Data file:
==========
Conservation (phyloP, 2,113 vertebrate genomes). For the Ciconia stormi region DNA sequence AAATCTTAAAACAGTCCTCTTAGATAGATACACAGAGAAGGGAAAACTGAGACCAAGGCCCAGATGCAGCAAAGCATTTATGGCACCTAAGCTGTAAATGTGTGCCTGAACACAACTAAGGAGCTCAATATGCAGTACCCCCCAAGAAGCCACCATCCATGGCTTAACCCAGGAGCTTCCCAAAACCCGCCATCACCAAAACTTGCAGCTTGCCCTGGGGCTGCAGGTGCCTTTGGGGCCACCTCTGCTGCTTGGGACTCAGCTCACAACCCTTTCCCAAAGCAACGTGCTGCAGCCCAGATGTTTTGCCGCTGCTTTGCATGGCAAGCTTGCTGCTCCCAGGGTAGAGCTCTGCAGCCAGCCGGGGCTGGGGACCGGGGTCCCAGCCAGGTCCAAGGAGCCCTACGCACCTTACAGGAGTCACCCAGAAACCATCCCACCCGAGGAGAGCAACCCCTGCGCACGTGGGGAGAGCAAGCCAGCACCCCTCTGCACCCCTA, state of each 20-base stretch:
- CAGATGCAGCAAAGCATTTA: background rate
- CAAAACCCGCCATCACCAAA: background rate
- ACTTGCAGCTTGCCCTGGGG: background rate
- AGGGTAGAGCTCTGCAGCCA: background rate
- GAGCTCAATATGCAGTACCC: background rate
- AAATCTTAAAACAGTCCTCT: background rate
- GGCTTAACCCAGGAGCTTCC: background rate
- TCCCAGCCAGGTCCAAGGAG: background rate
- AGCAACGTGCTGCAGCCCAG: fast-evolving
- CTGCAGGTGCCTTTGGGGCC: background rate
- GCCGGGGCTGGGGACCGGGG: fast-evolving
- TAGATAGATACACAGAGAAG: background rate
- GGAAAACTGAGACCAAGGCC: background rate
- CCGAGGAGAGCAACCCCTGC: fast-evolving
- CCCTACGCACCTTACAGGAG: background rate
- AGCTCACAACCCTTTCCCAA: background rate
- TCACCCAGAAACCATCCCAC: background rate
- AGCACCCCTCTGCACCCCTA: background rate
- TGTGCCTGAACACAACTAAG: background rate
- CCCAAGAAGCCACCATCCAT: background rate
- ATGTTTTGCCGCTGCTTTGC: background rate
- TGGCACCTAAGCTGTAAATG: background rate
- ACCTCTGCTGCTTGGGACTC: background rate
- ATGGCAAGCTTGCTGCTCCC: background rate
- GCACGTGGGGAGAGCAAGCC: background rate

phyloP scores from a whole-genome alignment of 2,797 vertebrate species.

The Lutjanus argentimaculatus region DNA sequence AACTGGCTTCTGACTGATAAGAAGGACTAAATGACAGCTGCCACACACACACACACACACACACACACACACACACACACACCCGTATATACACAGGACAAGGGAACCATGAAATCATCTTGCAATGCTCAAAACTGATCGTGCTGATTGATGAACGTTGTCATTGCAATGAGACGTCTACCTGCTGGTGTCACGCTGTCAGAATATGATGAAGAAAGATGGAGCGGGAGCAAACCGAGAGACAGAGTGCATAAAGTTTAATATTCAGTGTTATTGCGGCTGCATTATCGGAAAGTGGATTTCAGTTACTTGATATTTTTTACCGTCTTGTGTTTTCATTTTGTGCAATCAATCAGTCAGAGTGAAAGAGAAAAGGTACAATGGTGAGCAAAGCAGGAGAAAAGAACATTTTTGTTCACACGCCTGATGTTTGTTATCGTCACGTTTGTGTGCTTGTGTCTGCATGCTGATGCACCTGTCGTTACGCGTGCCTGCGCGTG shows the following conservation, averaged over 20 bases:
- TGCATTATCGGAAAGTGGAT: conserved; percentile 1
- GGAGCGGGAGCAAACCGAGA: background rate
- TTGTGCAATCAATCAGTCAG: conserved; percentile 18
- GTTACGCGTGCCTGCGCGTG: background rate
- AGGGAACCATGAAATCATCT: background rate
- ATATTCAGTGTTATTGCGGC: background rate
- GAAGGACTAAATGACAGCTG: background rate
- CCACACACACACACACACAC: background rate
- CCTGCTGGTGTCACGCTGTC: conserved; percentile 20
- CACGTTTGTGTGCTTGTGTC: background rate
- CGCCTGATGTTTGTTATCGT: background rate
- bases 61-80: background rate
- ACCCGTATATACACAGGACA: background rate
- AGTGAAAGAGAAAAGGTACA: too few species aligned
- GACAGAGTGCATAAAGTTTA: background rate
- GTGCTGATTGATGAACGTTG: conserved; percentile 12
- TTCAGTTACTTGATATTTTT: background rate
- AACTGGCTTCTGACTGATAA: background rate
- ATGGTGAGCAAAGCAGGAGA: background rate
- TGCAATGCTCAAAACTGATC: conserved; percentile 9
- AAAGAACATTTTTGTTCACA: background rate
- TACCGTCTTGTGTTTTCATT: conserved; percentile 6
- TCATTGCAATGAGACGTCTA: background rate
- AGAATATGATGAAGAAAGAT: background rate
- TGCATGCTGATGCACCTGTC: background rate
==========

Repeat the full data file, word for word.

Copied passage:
Conservation (phyloP, 2,113 vertebrate genomes). For the Ciconia stormi region DNA sequence AAATCTTAAAACAGTCCTCTTAGATAGATACACAGAGAAGGGAAAACTGAGACCAAGGCCCAGATGCAGCAAAGCATTTATGGCACCTAAGCTGTAAATGTGTGCCTGAACACAACTAAGGAGCTCAATATGCAGTACCCCCCAAGAAGCCACCATCCATGGCTTAACCCAGGAGCTTCCCAAAACCCGCCATCACCAAAACTTGCAGCTTGCCCTGGGGCTGCAGGTGCCTTTGGGGCCACCTCTGCTGCTTGGGACTCAGCTCACAACCCTTTCCCAAAGCAACGTGCTGCAGCCCAGATGTTTTGCCGCTGCTTTGCATGGCAAGCTTGCTGCTCCCAGGGTAGAGCTCTGCAGCCAGCCGGGGCTGGGGACCGGGGTCCCAGCCAGGTCCAAGGAGCCCTACGCACCTTACAGGAGTCACCCAGAAACCATCCCACCCGAGGAGAGCAACCCCTGCGCACGTGGGGAGAGCAAGCCAGCACCCCTCTGCACCCCTA, state of each 20-base stretch:
- CAGATGCAGCAAAGCATTTA: background rate
- CAAAACCCGCCATCACCAAA: background rate
- ACTTGCAGCTTGCCCTGGGG: background rate
- AGGGTAGAGCTCTGCAGCCA: background rate
- GAGCTCAATATGCAGTACCC: background rate
- AAATCTTAAAACAGTCCTCT: background rate
- GGCTTAACCCAGGAGCTTCC: background rate
- TCCCAGCCAGGTCCAAGGAG: background rate
- AGCAACGTGCTGCAGCCCAG: fast-evolving
- CTGCAGGTGCCTTTGGGGCC: background rate
- GCCGGGGCTGGGGACCGGGG: fast-evolving
- TAGATAGATACACAGAGAAG: background rate
- GGAAAACTGAGACCAAGGCC: background rate
- CCGAGGAGAGCAACCCCTGC: fast-evolving
- CCCTACGCACCTTACAGGAG: background rate
- AGCTCACAACCCTTTCCCAA: background rate
- TCACCCAGAAACCATCCCAC: background rate
- AGCACCCCTCTGCACCCCTA: background rate
- TGTGCCTGAACACAACTAAG: background rate
- CCCAAGAAGCCACCATCCAT: background rate
- ATGTTTTGCCGCTGCTTTGC: background rate
- TGGCACCTAAGCTGTAAATG: background rate
- ACCTCTGCTGCTTGGGACTC: background rate
- ATGGCAAGCTTGCTGCTCCC: background rate
- GCACGTGGGGAGAGCAAGCC: background rate

phyloP scores from a whole-genome alignment of 2,797 vertebrate species.

The Lutjanus argentimaculatus region DNA sequence AACTGGCTTCTGACTGATAAGAAGGACTAAATGACAGCTGCCACACACACACACACACACACACACACACACACACACACACCCGTATATACACAGGACAAGGGAACCATGAAATCATCTTGCAATGCTCAAAACTGATCGTGCTGATTGATGAACGTTGTCATTGCAATGAGACGTCTACCTGCTGGTGTCACGCTGTCAGAATATGATGAAGAAAGATGGAGCGGGAGCAAACCGAGAGACAGAGTGCATAAAGTTTAATATTCAGTGTTATTGCGGCTGCATTATCGGAAAGTGGATTTCAGTTACTTGATATTTTTTACCGTCTTGTGTTTTCATTTTGTGCAATCAATCAGTCAGAGTGAAAGAGAAAAGGTACAATGGTGAGCAAAGCAGGAGAAAAGAACATTTTTGTTCACACGCCTGATGTTTGTTATCGTCACGTTTGTGTGCTTGTGTCTGCATGCTGATGCACCTGTCGTTACGCGTGCCTGCGCGTG shows the following conservation, averaged over 20 bases:
- TGCATTATCGGAAAGTGGAT: conserved; percentile 1
- GGAGCGGGAGCAAACCGAGA: background rate
- TTGTGCAATCAATCAGTCAG: conserved; percentile 18
- GTTACGCGTGCCTGCGCGTG: background rate
- AGGGAACCATGAAATCATCT: background rate
- ATATTCAGTGTTATTGCGGC: background rate
- GAAGGACTAAATGACAGCTG: background rate
- CCACACACACACACACACAC: background rate
- CCTGCTGGTGTCACGCTGTC: conserved; percentile 20
- CACGTTTGTGTGCTTGTGTC: background rate
- CGCCTGATGTTTGTTATCGT: background rate
- bases 61-80: background rate
- ACCCGTATATACACAGGACA: background rate
- AGTGAAAGAGAAAAGGTACA: too few species aligned
- GACAGAGTGCATAAAGTTTA: background rate
- GTGCTGATTGATGAACGTTG: conserved; percentile 12
- TTCAGTTACTTGATATTTTT: background rate
- AACTGGCTTCTGACTGATAA: background rate
- ATGGTGAGCAAAGCAGGAGA: background rate
- TGCAATGCTCAAAACTGATC: conserved; percentile 9
- AAAGAACATTTTTGTTCACA: background rate
- TACCGTCTTGTGTTTTCATT: conserved; percentile 6
- TCATTGCAATGAGACGTCTA: background rate
- AGAATATGATGAAGAAAGAT: background rate
- TGCATGCTGATGCACCTGTC: background rate